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Our Gallery: Streamline is Dieselpunk

03 Mar

How do you like your dieselpunk – brutal, greasy and all-riveted or sleek, polished and shiny? No matter. Most probably, it will be served streamlined. Beautiful curves, shaped in wind tunnel, go well with any device of your choice – from express train to desktop radio.

1934 Airflow and UP M-10000 'City of Salina' train

1934 Chrysler Airflow and Union Pacific M-10000 'City of Salina' train

This picture was taken in 1934. First US-designed streamline passenger car and one of the first streamline articulated trains together. Both were inspired by aeronautical technologies. First and foremost, by airships – what could be more streamlined?

The LZ 127 Graf Zeppelin over Maybach factory in Friedrichshafen

The LZ 127 Graf Zeppelin over Maybach factory in Friedrichshafen

We can’t but mention that the man who set the standards for streamline design, Paul Jaray, worked at Luftschiffbau Zeppelin in 1915-1920. He used his experience to create the shape of future cars – fast and fuel-efficient.

1923 Jaray-Ley T6

1923 Jaray-Ley T6

Of course, the first streamliners looked weird. Not only Jaray experimental cars, but also the Rumpler Tropfen-Auto (Teardrop Car) designed by another aircraft engineer, Edmund Rumpler.

Rumpler Tropfen-Auto in Fritz Lang 'Metropolis' (1927)

Rumpler Tropfen-Auto in Fritz Lang 'Metropolis' (1927)

The starting point of streamline architecture is Einstein Tower in Potsdam, designed by Erich Mendelsohn and built during the Great War:

Erich Mendelsohn. Einstein Tower, Potsdam. 1917 (Source - aip.de)

Erich Mendelsohn. Einstein Tower, Potsdam. 1917 (Source - aip.de)

This expressionist masterpiece originated scores of curved structures – but to see them growing, you had to wait.
If in 1920s the world was not ready to adopt streamline designs, in 1930s the “aerodynamic style” became an instant hit, applied to diesel-electric trains:

DRG SVT 877 Fliegender Hamburger (Germany)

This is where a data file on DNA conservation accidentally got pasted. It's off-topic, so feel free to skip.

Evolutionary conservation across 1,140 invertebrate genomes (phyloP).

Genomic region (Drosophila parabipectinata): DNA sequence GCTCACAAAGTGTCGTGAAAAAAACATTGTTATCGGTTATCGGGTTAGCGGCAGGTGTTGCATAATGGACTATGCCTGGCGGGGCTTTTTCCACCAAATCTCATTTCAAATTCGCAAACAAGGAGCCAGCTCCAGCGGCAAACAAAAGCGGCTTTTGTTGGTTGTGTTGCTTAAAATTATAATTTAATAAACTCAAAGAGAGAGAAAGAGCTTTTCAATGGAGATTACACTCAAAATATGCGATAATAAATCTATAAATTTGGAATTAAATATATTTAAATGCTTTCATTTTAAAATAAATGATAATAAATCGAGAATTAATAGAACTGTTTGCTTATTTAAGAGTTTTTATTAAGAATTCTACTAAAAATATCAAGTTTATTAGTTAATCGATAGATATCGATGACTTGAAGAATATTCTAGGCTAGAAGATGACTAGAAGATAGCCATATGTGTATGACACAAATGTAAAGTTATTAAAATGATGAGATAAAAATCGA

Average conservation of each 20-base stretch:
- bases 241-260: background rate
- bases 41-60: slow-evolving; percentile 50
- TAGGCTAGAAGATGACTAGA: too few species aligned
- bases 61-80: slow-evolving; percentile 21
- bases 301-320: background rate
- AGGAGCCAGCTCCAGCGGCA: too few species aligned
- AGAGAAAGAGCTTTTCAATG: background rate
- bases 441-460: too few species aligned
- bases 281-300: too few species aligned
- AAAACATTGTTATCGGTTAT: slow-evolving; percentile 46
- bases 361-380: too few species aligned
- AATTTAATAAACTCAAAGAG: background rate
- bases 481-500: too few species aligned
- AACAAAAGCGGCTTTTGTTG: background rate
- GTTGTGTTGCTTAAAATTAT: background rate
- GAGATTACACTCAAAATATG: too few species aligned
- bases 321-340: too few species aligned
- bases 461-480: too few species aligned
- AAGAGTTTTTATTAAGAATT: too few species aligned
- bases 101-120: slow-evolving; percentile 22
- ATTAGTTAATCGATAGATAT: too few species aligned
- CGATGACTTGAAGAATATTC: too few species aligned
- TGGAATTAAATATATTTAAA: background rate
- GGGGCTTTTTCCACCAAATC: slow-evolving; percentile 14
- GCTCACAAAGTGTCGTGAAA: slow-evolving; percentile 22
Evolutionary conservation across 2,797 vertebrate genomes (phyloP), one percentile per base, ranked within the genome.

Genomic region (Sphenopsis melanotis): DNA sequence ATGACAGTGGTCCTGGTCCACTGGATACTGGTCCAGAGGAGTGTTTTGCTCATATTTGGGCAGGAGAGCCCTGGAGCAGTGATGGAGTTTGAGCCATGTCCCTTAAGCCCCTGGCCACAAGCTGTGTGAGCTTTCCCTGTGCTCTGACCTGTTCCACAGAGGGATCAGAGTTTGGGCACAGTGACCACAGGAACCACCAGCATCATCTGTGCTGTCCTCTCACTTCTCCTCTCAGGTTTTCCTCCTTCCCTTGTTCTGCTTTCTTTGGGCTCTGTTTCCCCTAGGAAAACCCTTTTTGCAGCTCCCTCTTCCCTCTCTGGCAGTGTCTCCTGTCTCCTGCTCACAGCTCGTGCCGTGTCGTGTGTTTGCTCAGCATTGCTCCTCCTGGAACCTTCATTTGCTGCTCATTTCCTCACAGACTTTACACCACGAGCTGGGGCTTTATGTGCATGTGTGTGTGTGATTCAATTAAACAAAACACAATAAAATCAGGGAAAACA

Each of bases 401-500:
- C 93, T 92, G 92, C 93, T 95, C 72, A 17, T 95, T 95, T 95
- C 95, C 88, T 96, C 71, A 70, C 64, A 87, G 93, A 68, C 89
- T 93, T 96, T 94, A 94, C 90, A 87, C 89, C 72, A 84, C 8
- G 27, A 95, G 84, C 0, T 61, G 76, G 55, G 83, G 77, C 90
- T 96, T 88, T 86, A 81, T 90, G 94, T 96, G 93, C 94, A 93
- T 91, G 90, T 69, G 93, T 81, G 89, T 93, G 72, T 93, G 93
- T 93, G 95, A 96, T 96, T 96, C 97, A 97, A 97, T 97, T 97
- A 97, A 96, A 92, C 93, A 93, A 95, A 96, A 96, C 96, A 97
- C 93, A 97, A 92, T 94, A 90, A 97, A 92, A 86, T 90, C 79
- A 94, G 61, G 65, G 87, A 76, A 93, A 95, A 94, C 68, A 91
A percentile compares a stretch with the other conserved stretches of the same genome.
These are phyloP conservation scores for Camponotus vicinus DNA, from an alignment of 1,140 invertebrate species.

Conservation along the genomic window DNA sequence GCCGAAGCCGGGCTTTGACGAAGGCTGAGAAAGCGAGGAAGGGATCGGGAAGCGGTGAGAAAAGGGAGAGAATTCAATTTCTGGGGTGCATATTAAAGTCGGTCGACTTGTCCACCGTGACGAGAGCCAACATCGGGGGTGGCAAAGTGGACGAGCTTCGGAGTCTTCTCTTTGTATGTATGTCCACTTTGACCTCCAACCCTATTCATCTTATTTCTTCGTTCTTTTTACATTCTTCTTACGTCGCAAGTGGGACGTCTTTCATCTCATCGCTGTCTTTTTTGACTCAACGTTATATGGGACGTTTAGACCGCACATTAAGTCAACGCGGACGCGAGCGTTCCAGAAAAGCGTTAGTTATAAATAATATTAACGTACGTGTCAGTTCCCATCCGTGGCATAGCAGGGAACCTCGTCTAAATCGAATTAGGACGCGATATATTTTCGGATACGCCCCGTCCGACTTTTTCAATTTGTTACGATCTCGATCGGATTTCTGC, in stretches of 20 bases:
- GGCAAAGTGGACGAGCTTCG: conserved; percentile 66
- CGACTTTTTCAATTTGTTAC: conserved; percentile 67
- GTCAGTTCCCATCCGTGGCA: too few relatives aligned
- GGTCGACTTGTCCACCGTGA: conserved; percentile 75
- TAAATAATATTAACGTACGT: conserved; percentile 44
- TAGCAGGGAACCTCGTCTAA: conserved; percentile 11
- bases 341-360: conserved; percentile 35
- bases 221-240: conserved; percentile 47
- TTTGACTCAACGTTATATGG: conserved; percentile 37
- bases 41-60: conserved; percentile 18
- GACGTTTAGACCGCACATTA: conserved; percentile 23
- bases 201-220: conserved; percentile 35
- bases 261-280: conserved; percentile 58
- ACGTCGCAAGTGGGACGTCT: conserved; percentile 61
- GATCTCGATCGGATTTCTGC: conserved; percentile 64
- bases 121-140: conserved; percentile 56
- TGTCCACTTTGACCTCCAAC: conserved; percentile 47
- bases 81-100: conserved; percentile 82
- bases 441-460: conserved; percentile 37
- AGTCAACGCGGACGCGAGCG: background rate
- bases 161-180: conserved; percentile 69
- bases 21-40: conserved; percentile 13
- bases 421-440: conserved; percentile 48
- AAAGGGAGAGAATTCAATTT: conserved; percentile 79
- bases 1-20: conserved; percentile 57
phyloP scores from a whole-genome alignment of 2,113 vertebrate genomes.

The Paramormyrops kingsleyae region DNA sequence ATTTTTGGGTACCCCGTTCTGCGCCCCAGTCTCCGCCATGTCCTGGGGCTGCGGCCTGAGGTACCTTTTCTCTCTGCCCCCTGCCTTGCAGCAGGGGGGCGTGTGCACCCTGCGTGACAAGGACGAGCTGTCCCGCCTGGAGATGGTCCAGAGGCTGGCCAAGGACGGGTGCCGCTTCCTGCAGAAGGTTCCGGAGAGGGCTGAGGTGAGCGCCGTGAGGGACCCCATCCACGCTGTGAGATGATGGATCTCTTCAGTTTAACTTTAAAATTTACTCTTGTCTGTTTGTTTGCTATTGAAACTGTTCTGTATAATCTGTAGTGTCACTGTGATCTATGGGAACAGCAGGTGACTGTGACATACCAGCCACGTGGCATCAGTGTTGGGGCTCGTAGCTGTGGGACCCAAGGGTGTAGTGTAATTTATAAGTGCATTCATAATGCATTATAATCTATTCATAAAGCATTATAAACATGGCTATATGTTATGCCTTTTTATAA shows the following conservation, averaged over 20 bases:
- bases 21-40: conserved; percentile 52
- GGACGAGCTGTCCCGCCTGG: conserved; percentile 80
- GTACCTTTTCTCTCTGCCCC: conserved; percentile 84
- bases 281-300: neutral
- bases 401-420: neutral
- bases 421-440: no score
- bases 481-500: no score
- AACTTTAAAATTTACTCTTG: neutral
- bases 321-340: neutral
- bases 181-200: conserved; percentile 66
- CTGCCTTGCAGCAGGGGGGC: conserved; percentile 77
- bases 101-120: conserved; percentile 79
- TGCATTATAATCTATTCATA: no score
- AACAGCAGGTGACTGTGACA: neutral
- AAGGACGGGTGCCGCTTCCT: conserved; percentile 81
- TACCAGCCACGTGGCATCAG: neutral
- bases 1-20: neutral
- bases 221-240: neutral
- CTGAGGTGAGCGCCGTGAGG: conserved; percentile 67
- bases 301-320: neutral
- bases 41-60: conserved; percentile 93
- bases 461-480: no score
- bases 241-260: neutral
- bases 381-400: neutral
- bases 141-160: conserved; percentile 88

DRG SVT 877 Fliegender Hamburger (Germany)

Burlington Zephyr (USA)

Burlington Zephyr (USA)

… electric locomotives:

Pennsylvania Railroad GG-1 (USA), designed by Raymond Loewy

Pennsylvania Railroad GG-1 (USA), designed by Raymond Loewy

… good old steam engines:

2-3-2V experimental steam locomotive (USSR)

2-3-2V experimental steam locomotive (USSR)

… and fast electric trains:

Roter Pfeil RBe 2/4 202 der OeBB

OeBB Roter Pfeil RBe 2/4 202 (Switzerland) Photo by chrchr_75 @ Flickr

Automotive industry finally adopted streamline design in mid-1930s. In Europe, the pioneering make was Tatra with their rear-engine Model 77 designed by Hans Ledwinka:

1934 Tatra 77 (via Avi_Abrams @ Flickr)

1934 Tatra 77 (via Avi_Abrams @ Flickr)

Stateside, the first was the Airflow designed by Carl Breer:

Chrysler Airflow designer Carl Breer

Chrysler Airflow designer Carl Breer

It wasn’t a success, but it paved a way for many aerodynamic, fast, fuel-efficient serial production cars, like Lincoln-Zephyr, Peugeot 402, Fiat 500 and 508C, to name a few. Ah yes, the VW Beetle, of course.
Don’t forget about architecture. In 1930s, streamline moderne was quite fashionable as a compromise between modernist “all or nothing” designs and a natural desire for more elegance.

Associated Gas Station via paul.malon @ Flickr

Associated Gas Station via paul.malon @ Flickr

Flagey Building, Brussels (1935) by Metropol 21 @ Flickr

Flagey Building, Brussels (1935) by Metropol 21 @ Flickr

21 rue Boissonade, Paris by Delaville @ Flickr

21 rue Boissonade, Paris by Delaville @ Flickr

Office building in Arnhem, the Netherlands. Architect: W.M. Dudok, 1938. By jan 1968 @ Flickr

Office building in Arnhem, the Netherlands. Architect: W.M. Dudok, 1938. By jan 1968 @ Flickr

Ibex House, London (1937) by Fr Mark @ Flickr

Ibex House, London (1937) by Fr Mark @ Flickr

Marine Court, St Leonards-on-Sea by G Travels @ Flickr

Marine Court, St Leonards-on-Sea by G Travels @ Flickr

And for a dessert: a streamline radio set:

Zenith 5R317 1939 World's Fair Radio by ggroch @ Flickr

Zenith 5R317 1939 World's Fair Radio by ggroch @ Flickr

It was only a short review. We’ll be back with more streamline and other goodies.

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One response to “Our Gallery: Streamline is Dieselpunk

  1. Jimmy

    March 28, 2012 at 2:29 am

    Ahh good old Streamline Moderne. The streamlined train designs are some of my favorite (Be they diesel or steam) A shame they seemed to have lasted for such a short time.

     

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